The Nashville Food Project partners with Trinity United Methodist Church to offer a weekly meal which serves about 50 people. It provides an opportunity for people to get to know one another. Photo courtesy of the Nashville Food Project
The Nashville Food Project tackles hunger as a symptom of poverty, with a multifaceted approach that includes gardens, food trucks, community partners and a sense of respect for people in need.
The complexities of hunger simply can’t be solved by a free bowl of soup.
But when a meal is grown, prepared and shared with a side of respect, a sense of community and a blurring of lines between those giving and those receiving, food can become a tool for lasting change.
“We can’t solve the whole problem of hunger and poverty ourselves,” said Tallu Schuyler Quinn, the executive director of the Nashville Food Project. “But we can do our part.”
Quinn is sitting by the sunny window in her office, in view of a thriving half-acre garden. She is blond, blue-eyed and fresh-faced, expecting her second child in the fall.
Talk to her for a moment and the communal, mutually respectful relationship between the organization and its surroundings will come as no surprise; the Nashville Food Project has strategically aligned itself with numerous area nonprofits and organizations.
The idea, Quinn said, is not only to provide food but also to provide it humbly, helping other organizations carry out their missions to combat poverty, meet needs and inspire compassionate action as well.
“We don’t want to try to do what they do. Instead, it’s a question of, ‘How can we help you do what you do better?’”
Combatting hunger, isolation, lack of access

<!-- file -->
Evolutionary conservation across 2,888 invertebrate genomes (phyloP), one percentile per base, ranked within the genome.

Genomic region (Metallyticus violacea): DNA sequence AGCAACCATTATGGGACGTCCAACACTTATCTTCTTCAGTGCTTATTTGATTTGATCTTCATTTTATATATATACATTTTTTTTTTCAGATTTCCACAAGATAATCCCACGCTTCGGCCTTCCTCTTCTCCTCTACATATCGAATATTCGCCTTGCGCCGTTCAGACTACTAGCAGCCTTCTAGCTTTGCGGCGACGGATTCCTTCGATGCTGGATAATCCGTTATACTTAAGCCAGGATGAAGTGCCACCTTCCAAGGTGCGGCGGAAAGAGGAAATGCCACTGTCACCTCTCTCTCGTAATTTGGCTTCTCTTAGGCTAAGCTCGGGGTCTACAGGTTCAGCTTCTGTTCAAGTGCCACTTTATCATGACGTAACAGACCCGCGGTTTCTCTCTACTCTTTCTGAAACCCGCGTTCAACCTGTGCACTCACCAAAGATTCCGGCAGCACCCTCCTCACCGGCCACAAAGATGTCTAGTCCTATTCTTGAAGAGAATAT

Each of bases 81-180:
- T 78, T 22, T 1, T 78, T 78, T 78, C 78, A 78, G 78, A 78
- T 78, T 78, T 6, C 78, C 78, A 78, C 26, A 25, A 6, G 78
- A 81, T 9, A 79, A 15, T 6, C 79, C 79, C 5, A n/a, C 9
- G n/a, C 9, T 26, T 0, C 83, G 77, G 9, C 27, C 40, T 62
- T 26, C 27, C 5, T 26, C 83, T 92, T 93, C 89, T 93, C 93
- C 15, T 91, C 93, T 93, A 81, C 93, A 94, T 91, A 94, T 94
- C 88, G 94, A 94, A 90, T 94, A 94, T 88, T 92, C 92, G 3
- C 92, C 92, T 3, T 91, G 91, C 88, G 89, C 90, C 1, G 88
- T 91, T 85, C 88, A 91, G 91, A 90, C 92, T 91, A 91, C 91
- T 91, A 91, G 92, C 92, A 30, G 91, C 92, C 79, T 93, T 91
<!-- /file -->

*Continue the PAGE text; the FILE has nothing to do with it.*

Helping partners do what they do means that formerly incarcerated residents of a halfway house work alongside suburban empty nesters and business professionals in preparing and delivering meals. Residents of a financially challenged area of town help Nashville Food Project volunteers set tables with plates and silverware before sitting down to a weekly family-style supper.
And a group of elders from Nepal, still-new refugees to the city, are able to work their own plot of land in one of the project’s two gardens, growing organic food for their community, learning farming best practices and taking part in weekly English classes.
Hunger is a symptom of poverty. But isolation and lack of access to assistance compound the problem -- and the Nashville Food Project works to improve all three.
“Everything we do here is antithetical to the way the world typically works,” Quinn said. Rather than doing things “for,” the project focuses on doing “with.” There’s a sense of universal hospitality, as well as an emphasis on gleaning all available resources.
The Nashville Food Project partners with about 20 local farms, area farmers’ markets, a nearby Whole Foods and even hunters who offer venison to supplement the thousands of pounds of produce harvested from the organization’s gardens each year.
Quinn’s office, the garden and the organization’s commercial-style kitchen sit on a back corner of the campus of Woodmont Christian Church, where Quinn also serves as a member of the ministerial staff. The church offers free rent and provides financial support and volunteers (as do other congregations), but the organization is secular.
“One in 6 people don’t have access to enough healthy food,” Quinn said. “But more than 40 percent of all food in this country goes to waste. When I think about those two things together, there’s a lot that can be done. … At the Nashville Food Project, we are trying to break down any assumption that, as the book ‘Common Prayer [A Liturgy for Ordinary Radicals]’ says, ‘bread is only for the fortunate, water only for the lucky, and freedom only for the strong.’”
The organization does measure meals served, volunteers engaged and pounds of produce grown. Members of the staff, however, realize that those bits of data don’t really convey whether fewer people are going to bed hungry or whether there will be less poverty long-term. Instead, “success” is measured in relationships built and support provided.
“When folks who are meal recipients, or could be, volunteer in our gardens and kitchens to help grow and prepare the food that goes out on our trucks, we count that as one kind of a successful relationship, a desirable outcome,” said Christina Bentrup, the project’s garden coordinator. “It means that someone who was hungry in isolation helped to feed someone else and was able to become a part of a solution. When any volunteer engages in the many roles that go toward sharing a meal, that person is building relationships with food and farmers, with those who are hungry and others who have plenty.